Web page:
Feeds

JBoss serves stuffed Eclipse IDE

New name, old support model

Secure remote control for conventional and virtual desktops

Red Hat hopes to stand out from other vendors offering Eclipse-based Java tools by not discriminating between "free" and "useful" when it comes to features in its JBoss Developer Studio, released this week.

JBoss Developer Studio brings together a broad portfolio of open source tools not just from the Eclipse project but also technologies from Exadel, to be used with its JBoss Enterprise Application Platform.

Among the former Exadel offerings included are the RichFaces and Ajax4jsf that were released to the JBoss development community as JBoss RichFaces and JBoss Ajax4jsf. These are further supported by a JBoss Visual Page Editor for building Ajax-based applications and a technology preview of the RichFaces JSF component library.

The package, whose launch coincided with the year's last major Java event - Javapolis in Brussels, Belgium - also includes the new JBoss Seam framework and jBPM tools aimed at developers building web applications.

In addition to the JBoss and Red Hat developed components, JBoss Developer Studio includes support for the latest version of Eclipse - version 3.3 released this summer in the massive Europa program - and the latest iteration of the tools from the Web Tools Project (WTP) 2.0. Other supported Java development components include the Apache Struts 2 framework and the Spring framework.

Unlike some vendors, that provide a free yet cut-down Eclipse IDE to coax developers towards using the paid-version, Red Hat said it's giving developers everything in one hit with an open source license

Red Hat's JBoss unit claimed Developer Studio is the "first Eclipse-based development environment combining open source tooling and runtime for complete application lifecycles." In other words it integrates Java development tasks with application management.

The one place Red Hat does catch you on is support and on that all-important integration of tools and frameworks available from Jboss.com and other online places. The download price is $99.

If you want full support, it will cost you $3,500 for a professional-level subscription. You could, of course, do the legwork yourself, download the various components and integrate them on your own time.

One way to look at it, is that JBoss is charging developers an insurance premium to guarantee that the various components will work together "out of the box".

The launch comes at a time when Java tools are getting something of a boost. Following Sun Microsystems' decision last year to make future development of Java an open source project and a flurry of Java oriented activity this year from Eclipse, this month sees a bunch of new Java tools coming to market. In addition to JBoss Developer Studio, Jetbrains released version 3.0 of its TeamCity Java project management tool and Trolltech released a new version of its QT Jambi Java development framework.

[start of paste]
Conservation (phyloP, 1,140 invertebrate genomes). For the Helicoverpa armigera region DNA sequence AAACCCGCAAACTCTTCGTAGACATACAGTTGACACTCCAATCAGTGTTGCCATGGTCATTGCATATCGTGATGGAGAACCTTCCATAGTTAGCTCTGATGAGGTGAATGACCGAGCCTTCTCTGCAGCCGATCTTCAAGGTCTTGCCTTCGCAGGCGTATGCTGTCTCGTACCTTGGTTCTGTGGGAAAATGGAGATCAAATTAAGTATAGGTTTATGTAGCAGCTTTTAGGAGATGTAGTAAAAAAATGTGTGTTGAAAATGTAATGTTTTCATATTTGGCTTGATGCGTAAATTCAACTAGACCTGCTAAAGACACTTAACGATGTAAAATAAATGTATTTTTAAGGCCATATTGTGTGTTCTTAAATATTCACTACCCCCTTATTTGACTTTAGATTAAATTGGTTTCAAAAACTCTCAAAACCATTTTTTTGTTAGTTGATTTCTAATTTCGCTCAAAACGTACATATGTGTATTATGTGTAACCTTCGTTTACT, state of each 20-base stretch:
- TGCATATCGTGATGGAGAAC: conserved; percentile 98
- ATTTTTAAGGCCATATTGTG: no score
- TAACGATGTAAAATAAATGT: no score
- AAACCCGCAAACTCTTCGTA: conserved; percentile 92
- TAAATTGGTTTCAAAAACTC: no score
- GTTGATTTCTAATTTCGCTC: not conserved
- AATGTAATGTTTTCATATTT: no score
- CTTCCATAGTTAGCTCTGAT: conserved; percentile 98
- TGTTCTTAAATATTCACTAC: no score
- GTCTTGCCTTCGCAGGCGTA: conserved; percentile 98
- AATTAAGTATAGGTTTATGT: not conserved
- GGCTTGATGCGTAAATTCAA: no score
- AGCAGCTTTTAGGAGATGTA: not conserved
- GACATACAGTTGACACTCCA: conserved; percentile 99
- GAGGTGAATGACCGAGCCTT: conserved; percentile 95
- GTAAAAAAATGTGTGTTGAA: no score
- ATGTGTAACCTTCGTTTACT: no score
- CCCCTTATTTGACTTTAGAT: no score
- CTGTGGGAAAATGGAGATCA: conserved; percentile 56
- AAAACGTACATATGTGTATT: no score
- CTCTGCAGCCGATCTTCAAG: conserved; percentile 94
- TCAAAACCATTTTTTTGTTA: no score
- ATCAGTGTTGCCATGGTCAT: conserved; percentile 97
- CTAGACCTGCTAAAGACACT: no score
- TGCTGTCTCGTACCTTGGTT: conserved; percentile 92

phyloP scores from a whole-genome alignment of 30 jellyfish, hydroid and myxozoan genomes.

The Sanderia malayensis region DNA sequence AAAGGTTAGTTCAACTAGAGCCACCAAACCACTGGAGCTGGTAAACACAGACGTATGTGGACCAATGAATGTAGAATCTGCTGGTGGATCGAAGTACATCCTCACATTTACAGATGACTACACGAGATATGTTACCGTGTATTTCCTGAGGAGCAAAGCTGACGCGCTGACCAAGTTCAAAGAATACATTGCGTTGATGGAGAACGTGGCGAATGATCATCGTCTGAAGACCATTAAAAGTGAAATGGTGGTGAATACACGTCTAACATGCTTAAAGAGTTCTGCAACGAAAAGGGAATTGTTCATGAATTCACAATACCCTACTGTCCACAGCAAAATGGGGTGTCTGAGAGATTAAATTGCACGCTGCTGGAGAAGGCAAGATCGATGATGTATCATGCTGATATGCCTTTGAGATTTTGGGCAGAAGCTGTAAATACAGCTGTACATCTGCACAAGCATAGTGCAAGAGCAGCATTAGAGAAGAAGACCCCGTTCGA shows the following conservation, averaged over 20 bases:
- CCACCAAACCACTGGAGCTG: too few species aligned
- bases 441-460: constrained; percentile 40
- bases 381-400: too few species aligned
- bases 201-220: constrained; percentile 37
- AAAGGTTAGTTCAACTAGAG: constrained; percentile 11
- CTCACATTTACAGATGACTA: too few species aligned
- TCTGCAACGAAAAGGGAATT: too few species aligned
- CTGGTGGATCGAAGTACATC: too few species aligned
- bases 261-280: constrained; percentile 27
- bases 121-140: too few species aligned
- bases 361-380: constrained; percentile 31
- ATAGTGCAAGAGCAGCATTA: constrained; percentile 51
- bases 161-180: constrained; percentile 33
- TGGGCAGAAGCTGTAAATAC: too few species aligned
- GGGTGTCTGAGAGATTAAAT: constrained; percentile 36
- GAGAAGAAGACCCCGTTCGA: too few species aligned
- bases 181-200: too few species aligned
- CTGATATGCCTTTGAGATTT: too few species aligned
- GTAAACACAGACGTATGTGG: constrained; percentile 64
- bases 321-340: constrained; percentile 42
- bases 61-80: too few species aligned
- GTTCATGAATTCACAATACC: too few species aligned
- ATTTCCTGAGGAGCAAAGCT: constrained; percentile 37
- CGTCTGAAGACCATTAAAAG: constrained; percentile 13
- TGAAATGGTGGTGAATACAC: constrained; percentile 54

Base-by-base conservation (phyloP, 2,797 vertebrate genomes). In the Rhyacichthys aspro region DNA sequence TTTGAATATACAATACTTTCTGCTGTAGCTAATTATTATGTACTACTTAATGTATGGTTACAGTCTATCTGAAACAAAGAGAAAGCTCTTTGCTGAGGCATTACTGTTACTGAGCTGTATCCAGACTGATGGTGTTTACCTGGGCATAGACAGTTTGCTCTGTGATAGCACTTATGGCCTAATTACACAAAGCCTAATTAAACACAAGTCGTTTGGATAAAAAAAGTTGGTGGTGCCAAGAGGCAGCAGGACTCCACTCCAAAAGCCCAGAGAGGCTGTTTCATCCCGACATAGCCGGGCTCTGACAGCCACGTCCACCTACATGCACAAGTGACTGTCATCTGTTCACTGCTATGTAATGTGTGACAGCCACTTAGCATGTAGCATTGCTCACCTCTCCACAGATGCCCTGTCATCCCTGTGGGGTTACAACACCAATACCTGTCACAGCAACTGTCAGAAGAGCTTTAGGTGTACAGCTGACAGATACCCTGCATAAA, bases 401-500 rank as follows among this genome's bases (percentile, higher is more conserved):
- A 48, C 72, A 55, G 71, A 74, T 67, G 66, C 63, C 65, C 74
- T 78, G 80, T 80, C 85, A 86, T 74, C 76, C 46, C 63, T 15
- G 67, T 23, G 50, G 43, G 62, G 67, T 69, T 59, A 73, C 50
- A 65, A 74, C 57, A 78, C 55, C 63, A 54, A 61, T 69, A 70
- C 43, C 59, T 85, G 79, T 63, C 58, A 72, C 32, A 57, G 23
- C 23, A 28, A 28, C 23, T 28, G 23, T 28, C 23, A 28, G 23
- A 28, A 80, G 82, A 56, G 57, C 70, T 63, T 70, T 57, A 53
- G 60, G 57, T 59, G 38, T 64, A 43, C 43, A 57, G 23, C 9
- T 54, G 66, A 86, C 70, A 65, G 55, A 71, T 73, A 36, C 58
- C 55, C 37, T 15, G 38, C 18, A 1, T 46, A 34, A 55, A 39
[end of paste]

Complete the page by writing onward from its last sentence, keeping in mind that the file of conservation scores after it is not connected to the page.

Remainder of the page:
JBoss Developer Studio originally went beta under the Red Hat Developer Studio name this August. According to Red Hat's JBoss unit, it rechristened the IDE to capitalize on the JBoss brand name and to, no doubt, stand out in this crowded market.

All of this Java activity and positioning during the normally fallow Holiday period could, of course, be linked to Microsoft's early release of Visual Studio 2008 last month with its marginally improved support for JavaScript debugging.®

Boost IT visibility and business value

More from The Register

next story
'Stop dissing Google or quit': OK, I quit, says Code Club co-founder
And now a message from our sponsors: 'STFU or else'
Why has the web gone to hell? Market chaos and HUMAN NATURE
Tim Berners-Lee isn't happy, but we should be
Microsoft boots 1,500 dodgy apps from the Windows Store
DEVELOPERS! DEVELOPERS! DEVELOPERS! Naughty, misleading developers!
Mozilla's 'Tiles' ads debut in new Firefox nightlies
You can try turning them off and on again
Apple promises to lift Curse of the Drained iPhone 5 Battery
Have you tried turning it off and...? Never mind, here's a replacement
Uber, Lyft and cutting corners: The true face of the Sharing Economy
Casual labour and tired ideas = not really web-tastic
Linux turns 23 and Linus Torvalds celebrates as only he can
No, not with swearing, but by controlling the release cycle
prev story

Whitepapers

Top 10 endpoint backup mistakes
Avoid the ten endpoint backup mistakes to ensure that your critical corporate data is protected and end user productivity is improved.
Implementing global e-invoicing with guaranteed legal certainty
Explaining the role local tax compliance plays in successful supply chain management and e-business and how leading global brands are addressing this.
Backing up distributed data
Eliminating the redundant use of bandwidth and storage capacity and application consolidation in the modern data center.
The essential guide to IT transformation
ServiceNow discusses three IT transformations that can help CIOs automate IT services to transform IT and the enterprise
Next gen security for virtualised datacentres
Legacy security solutions are inefficient due to the architectural differences between physical and virtual environments.